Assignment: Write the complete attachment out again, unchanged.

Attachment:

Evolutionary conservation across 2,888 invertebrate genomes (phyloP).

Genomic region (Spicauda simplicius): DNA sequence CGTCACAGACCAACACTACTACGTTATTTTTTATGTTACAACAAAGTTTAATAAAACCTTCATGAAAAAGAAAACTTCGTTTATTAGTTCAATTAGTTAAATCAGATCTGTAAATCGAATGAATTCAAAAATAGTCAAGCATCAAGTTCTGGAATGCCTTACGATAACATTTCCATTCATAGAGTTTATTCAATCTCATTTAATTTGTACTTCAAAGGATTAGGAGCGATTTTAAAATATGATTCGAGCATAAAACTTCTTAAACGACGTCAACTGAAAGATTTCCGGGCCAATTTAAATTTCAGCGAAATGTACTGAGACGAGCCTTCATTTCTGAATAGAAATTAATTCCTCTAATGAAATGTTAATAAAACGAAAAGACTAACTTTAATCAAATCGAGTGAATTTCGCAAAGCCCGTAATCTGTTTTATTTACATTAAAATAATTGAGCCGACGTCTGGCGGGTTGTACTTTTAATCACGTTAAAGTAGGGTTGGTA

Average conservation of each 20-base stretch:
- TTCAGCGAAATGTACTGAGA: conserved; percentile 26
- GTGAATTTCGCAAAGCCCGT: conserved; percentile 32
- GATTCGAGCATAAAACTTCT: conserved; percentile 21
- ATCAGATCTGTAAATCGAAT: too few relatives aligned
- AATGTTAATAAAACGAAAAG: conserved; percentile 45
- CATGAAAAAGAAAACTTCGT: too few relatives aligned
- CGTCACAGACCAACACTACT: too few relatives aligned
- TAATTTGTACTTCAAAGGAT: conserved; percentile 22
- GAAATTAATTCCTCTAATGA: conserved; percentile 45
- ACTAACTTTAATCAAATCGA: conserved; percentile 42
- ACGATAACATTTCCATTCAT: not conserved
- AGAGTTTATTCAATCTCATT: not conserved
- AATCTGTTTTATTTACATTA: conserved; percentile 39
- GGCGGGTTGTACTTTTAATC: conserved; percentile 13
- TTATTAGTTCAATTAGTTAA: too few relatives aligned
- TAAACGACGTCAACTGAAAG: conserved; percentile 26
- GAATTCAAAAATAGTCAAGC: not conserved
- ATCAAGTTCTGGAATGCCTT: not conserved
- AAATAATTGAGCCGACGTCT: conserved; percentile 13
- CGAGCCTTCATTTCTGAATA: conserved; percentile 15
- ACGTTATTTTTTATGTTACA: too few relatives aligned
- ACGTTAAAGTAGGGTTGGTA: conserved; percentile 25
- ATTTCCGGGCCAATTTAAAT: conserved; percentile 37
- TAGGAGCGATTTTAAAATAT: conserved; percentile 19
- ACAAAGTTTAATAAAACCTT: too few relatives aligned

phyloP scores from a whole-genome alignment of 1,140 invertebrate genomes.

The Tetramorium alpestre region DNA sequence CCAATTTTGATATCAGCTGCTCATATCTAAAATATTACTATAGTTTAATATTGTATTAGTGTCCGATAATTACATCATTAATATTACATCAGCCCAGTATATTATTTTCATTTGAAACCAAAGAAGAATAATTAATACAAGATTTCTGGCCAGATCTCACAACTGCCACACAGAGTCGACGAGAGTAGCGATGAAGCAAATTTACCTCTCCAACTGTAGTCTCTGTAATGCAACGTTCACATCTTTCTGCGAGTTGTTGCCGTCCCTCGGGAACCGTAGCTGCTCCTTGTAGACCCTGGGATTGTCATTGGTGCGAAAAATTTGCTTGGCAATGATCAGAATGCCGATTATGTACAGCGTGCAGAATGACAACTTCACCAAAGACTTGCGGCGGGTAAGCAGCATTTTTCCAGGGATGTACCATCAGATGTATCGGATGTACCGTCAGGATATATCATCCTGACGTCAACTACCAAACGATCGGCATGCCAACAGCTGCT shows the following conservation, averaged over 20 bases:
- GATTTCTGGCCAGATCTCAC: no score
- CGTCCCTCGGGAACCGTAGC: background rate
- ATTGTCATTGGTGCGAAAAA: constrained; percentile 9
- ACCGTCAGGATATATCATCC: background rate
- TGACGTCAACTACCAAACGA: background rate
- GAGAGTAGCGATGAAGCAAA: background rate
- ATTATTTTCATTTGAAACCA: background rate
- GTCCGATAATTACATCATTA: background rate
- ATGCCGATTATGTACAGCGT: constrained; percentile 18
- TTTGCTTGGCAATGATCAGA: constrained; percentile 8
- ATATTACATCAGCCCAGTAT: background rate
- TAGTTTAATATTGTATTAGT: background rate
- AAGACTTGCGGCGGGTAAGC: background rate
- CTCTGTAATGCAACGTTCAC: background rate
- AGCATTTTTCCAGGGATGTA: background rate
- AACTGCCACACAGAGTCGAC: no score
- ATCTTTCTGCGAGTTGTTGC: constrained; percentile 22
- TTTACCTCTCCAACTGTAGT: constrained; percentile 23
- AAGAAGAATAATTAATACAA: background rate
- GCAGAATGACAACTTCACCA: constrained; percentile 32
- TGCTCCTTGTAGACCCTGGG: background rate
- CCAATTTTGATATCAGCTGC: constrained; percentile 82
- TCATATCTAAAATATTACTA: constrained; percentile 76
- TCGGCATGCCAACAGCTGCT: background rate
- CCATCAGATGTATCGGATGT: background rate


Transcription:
Evolutionary conservation across 2,888 invertebrate genomes (phyloP).

Genomic region (Spicauda simplicius): DNA sequence CGTCACAGACCAACACTACTACGTTATTTTTTATGTTACAACAAAGTTTAATAAAACCTTCATGAAAAAGAAAACTTCGTTTATTAGTTCAATTAGTTAAATCAGATCTGTAAATCGAATGAATTCAAAAATAGTCAAGCATCAAGTTCTGGAATGCCTTACGATAACATTTCCATTCATAGAGTTTATTCAATCTCATTTAATTTGTACTTCAAAGGATTAGGAGCGATTTTAAAATATGATTCGAGCATAAAACTTCTTAAACGACGTCAACTGAAAGATTTCCGGGCCAATTTAAATTTCAGCGAAATGTACTGAGACGAGCCTTCATTTCTGAATAGAAATTAATTCCTCTAATGAAATGTTAATAAAACGAAAAGACTAACTTTAATCAAATCGAGTGAATTTCGCAAAGCCCGTAATCTGTTTTATTTACATTAAAATAATTGAGCCGACGTCTGGCGGGTTGTACTTTTAATCACGTTAAAGTAGGGTTGGTA

Average conservation of each 20-base stretch:
- TTCAGCGAAATGTACTGAGA: conserved; percentile 26
- GTGAATTTCGCAAAGCCCGT: conserved; percentile 32
- GATTCGAGCATAAAACTTCT: conserved; percentile 21
- ATCAGATCTGTAAATCGAAT: too few relatives aligned
- AATGTTAATAAAACGAAAAG: conserved; percentile 45
- CATGAAAAAGAAAACTTCGT: too few relatives aligned
- CGTCACAGACCAACACTACT: too few relatives aligned
- TAATTTGTACTTCAAAGGAT: conserved; percentile 22
- GAAATTAATTCCTCTAATGA: conserved; percentile 45
- ACTAACTTTAATCAAATCGA: conserved; percentile 42
- ACGATAACATTTCCATTCAT: not conserved
- AGAGTTTATTCAATCTCATT: not conserved
- AATCTGTTTTATTTACATTA: conserved; percentile 39
- GGCGGGTTGTACTTTTAATC: conserved; percentile 13
- TTATTAGTTCAATTAGTTAA: too few relatives aligned
- TAAACGACGTCAACTGAAAG: conserved; percentile 26
- GAATTCAAAAATAGTCAAGC: not conserved
- ATCAAGTTCTGGAATGCCTT: not conserved
- AAATAATTGAGCCGACGTCT: conserved; percentile 13
- CGAGCCTTCATTTCTGAATA: conserved; percentile 15
- ACGTTATTTTTTATGTTACA: too few relatives aligned
- ACGTTAAAGTAGGGTTGGTA: conserved; percentile 25
- ATTTCCGGGCCAATTTAAAT: conserved; percentile 37
- TAGGAGCGATTTTAAAATAT: conserved; percentile 19
- ACAAAGTTTAATAAAACCTT: too few relatives aligned

phyloP scores from a whole-genome alignment of 1,140 invertebrate genomes.

The Tetramorium alpestre region DNA sequence CCAATTTTGATATCAGCTGCTCATATCTAAAATATTACTATAGTTTAATATTGTATTAGTGTCCGATAATTACATCATTAATATTACATCAGCCCAGTATATTATTTTCATTTGAAACCAAAGAAGAATAATTAATACAAGATTTCTGGCCAGATCTCACAACTGCCACACAGAGTCGACGAGAGTAGCGATGAAGCAAATTTACCTCTCCAACTGTAGTCTCTGTAATGCAACGTTCACATCTTTCTGCGAGTTGTTGCCGTCCCTCGGGAACCGTAGCTGCTCCTTGTAGACCCTGGGATTGTCATTGGTGCGAAAAATTTGCTTGGCAATGATCAGAATGCCGATTATGTACAGCGTGCAGAATGACAACTTCACCAAAGACTTGCGGCGGGTAAGCAGCATTTTTCCAGGGATGTACCATCAGATGTATCGGATGTACCGTCAGGATATATCATCCTGACGTCAACTACCAAACGATCGGCATGCCAACAGCTGCT shows the following conservation, averaged over 20 bases:
- GATTTCTGGCCAGATCTCAC: no score
- CGTCCCTCGGGAACCGTAGC: background rate
- ATTGTCATTGGTGCGAAAAA: constrained; percentile 9
- ACCGTCAGGATATATCATCC: background rate
- TGACGTCAACTACCAAACGA: background rate
- GAGAGTAGCGATGAAGCAAA: background rate
- ATTATTTTCATTTGAAACCA: background rate
- GTCCGATAATTACATCATTA: background rate
- ATGCCGATTATGTACAGCGT: constrained; percentile 18
- TTTGCTTGGCAATGATCAGA: constrained; percentile 8
- ATATTACATCAGCCCAGTAT: background rate
- TAGTTTAATATTGTATTAGT: background rate
- AAGACTTGCGGCGGGTAAGC: background rate
- CTCTGTAATGCAACGTTCAC: background rate
- AGCATTTTTCCAGGGATGTA: background rate
- AACTGCCACACAGAGTCGAC: no score
- ATCTTTCTGCGAGTTGTTGC: constrained; percentile 22
- TTTACCTCTCCAACTGTAGT: constrained; percentile 23
- AAGAAGAATAATTAATACAA: background rate
- GCAGAATGACAACTTCACCA: constrained; percentile 32
- TGCTCCTTGTAGACCCTGGG: background rate
- CCAATTTTGATATCAGCTGC: constrained; percentile 82
- TCATATCTAAAATATTACTA: constrained; percentile 76
- TCGGCATGCCAACAGCTGCT: background rate
- CCATCAGATGTATCGGATGT: background rate